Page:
I am beholden to Stephen Hawking, whose book, “A Brief History of Time,” began to open my mind to “reality.” Thanks to all the rest of you who continue supply me with the science needed to KEEP that reality.

  21. Will Bishop Says:

    I have been an ateist for a long time. I have read several of the popular books on the subject. It has been clear to me that I shouldn’t admit being an atheist to everyone I know because of the risk of losing some friendships. Sometimes I wonder whether these friendships are worth keeping. I used to think that humanity was going to get beyond the religious wars of the past. With what we are now experiencing with the Muslim terrorists, it’s clear that we are not. I see the secular world of atheists having a real problem related to this. The Muslims have gone well beyond the idea of being able to bring their people together to reach a critical mass to form armies to further their cause, with their suicide bombers. I see us secular types in the extreme as unable to reach critical mass. We will probably sit and debate/discuss the issues related to our survival and probably come up with enough different conclusions that would prevent any kind of real critical mass from being formed. We know that societies/cultures that have a strong religion as a footing for their culture can much more easily and quickly be led to reach critical mass. My god is better than your god. A leader who says, our god is better than their god is easy to line up behind. This is serious business. It would be beyond tragedy if an enlightened secular society were destroyed by this kind of happening. What is comes down to is, can humanity evolve to get beyond savagery (the creatures from the movie Cocoon) before it destroys itself?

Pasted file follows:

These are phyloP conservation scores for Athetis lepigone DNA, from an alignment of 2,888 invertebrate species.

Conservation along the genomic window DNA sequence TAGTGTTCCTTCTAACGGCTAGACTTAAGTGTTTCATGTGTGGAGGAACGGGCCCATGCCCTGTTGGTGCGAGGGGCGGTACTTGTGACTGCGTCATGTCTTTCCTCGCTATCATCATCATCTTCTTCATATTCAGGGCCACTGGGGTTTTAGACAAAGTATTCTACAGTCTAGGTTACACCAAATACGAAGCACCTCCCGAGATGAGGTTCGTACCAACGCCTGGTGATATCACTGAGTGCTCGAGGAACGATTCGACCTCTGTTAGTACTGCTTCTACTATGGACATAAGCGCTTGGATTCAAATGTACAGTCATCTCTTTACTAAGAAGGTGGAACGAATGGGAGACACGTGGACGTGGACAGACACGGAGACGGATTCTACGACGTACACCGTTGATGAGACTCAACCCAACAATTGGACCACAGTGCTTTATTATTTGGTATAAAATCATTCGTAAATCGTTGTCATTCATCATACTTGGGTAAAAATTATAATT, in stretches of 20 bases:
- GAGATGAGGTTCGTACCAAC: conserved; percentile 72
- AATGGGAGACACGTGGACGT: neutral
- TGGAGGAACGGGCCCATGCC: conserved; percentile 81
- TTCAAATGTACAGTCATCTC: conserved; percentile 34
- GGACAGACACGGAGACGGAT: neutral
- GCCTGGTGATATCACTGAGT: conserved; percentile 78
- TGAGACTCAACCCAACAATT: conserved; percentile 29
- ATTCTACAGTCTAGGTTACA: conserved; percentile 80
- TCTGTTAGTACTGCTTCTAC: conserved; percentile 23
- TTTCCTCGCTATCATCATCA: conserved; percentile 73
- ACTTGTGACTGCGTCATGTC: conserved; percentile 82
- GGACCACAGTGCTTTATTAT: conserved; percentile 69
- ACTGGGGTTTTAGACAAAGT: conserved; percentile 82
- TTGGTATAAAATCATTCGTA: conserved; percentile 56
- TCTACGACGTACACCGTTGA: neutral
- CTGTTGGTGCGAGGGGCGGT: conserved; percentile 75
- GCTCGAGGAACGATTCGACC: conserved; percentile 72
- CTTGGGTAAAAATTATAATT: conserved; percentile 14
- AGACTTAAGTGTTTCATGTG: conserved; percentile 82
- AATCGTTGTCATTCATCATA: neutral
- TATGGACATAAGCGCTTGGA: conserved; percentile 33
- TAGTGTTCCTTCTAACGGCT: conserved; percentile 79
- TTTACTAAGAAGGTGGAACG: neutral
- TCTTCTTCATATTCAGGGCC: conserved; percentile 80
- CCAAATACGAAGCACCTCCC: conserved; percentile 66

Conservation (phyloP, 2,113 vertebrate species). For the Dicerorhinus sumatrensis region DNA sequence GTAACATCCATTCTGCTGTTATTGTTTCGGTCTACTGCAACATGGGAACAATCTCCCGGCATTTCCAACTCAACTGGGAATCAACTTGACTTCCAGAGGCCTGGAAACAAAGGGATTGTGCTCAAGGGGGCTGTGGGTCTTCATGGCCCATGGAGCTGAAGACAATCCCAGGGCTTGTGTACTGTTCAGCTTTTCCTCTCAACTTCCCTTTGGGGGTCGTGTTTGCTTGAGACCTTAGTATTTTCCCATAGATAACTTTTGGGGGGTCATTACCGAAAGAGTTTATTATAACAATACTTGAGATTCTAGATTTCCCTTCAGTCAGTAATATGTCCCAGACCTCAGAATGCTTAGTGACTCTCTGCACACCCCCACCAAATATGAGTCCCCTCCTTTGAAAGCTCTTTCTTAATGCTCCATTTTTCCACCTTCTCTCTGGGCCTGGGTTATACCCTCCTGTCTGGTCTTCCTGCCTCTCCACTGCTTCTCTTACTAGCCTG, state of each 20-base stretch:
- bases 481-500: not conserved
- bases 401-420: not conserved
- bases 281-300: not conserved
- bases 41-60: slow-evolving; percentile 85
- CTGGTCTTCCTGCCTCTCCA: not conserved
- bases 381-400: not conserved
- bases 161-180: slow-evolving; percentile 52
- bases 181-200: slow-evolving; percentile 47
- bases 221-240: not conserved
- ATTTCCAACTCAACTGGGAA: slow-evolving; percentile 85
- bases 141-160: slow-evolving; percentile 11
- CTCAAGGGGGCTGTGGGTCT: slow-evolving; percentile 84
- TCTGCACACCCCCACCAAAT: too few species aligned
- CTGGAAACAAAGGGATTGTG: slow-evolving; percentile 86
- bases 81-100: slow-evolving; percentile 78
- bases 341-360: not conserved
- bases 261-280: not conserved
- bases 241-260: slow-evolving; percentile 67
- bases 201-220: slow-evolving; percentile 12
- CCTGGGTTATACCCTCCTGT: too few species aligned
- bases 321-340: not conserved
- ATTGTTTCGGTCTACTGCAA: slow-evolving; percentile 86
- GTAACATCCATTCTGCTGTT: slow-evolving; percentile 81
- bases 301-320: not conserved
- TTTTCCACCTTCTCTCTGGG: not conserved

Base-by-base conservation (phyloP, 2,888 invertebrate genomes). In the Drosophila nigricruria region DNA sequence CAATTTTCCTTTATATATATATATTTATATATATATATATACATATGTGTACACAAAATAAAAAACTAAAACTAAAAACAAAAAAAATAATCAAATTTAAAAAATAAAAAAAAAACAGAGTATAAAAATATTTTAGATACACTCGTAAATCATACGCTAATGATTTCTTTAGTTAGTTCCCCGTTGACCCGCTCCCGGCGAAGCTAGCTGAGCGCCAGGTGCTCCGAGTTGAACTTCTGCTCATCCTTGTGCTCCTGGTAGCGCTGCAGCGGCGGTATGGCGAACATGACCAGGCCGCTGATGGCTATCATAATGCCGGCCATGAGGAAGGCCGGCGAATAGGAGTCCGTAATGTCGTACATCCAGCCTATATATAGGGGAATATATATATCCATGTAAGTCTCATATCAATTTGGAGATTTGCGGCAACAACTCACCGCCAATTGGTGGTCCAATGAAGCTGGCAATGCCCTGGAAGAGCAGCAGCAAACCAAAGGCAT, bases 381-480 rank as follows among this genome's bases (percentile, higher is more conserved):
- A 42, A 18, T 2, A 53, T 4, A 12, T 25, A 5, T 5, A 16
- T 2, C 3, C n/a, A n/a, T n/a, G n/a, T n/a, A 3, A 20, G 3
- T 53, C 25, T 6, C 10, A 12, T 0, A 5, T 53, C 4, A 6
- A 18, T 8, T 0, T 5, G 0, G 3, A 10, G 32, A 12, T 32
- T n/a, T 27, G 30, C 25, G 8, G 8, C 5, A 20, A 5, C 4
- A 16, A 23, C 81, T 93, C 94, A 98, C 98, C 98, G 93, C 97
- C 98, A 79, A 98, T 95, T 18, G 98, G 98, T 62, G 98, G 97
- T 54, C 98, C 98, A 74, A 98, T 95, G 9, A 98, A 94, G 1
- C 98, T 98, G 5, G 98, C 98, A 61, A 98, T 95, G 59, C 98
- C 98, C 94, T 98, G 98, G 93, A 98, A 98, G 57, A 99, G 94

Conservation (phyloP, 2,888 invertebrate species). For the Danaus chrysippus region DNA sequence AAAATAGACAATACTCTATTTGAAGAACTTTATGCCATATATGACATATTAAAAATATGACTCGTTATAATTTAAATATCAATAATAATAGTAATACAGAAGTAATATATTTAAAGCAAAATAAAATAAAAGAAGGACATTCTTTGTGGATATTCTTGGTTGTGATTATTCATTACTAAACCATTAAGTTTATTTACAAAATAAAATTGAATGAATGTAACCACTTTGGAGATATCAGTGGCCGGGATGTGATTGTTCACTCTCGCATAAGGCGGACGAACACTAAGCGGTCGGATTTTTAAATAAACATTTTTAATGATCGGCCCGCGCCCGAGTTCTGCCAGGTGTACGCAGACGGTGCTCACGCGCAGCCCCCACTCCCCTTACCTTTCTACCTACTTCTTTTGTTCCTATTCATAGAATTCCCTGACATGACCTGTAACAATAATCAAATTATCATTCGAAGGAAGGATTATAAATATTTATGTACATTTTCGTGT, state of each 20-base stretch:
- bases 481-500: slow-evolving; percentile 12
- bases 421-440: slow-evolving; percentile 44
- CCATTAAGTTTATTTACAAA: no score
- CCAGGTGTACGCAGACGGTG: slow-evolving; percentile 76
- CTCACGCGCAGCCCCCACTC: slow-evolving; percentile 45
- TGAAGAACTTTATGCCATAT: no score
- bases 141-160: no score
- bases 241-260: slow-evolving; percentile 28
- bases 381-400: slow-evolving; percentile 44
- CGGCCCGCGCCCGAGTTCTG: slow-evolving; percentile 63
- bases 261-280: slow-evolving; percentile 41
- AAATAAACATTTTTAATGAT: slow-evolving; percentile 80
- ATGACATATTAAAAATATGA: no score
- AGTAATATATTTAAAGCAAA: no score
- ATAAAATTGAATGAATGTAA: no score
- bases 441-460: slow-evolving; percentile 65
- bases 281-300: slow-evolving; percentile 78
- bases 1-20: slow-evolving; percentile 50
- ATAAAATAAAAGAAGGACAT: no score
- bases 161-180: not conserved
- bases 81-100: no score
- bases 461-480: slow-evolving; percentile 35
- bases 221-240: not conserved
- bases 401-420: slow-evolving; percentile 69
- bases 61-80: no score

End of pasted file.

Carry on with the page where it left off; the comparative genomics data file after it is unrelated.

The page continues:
22. Muhammad Siddiqui Says:

    Having read Richard, Michael,Christopher, Carl and others like minded persons, I feel enlightened and free to a degree difficult to experss, but on the other hand seeing pervasive irrationality ,conservatism and high credulity in the society I come from and even in my immediate family is depressing and infuriating. I think world faces a huge challange in creating a sense of rationality, appreciation of reason and science in the world of Islam.

  23. Malcolm Regnard Says:

    What is the purpose of religion? Without presenting the obvious steps of logical deduction, the purpose of religion is to secure a positive state of mind, a positive experience of existence.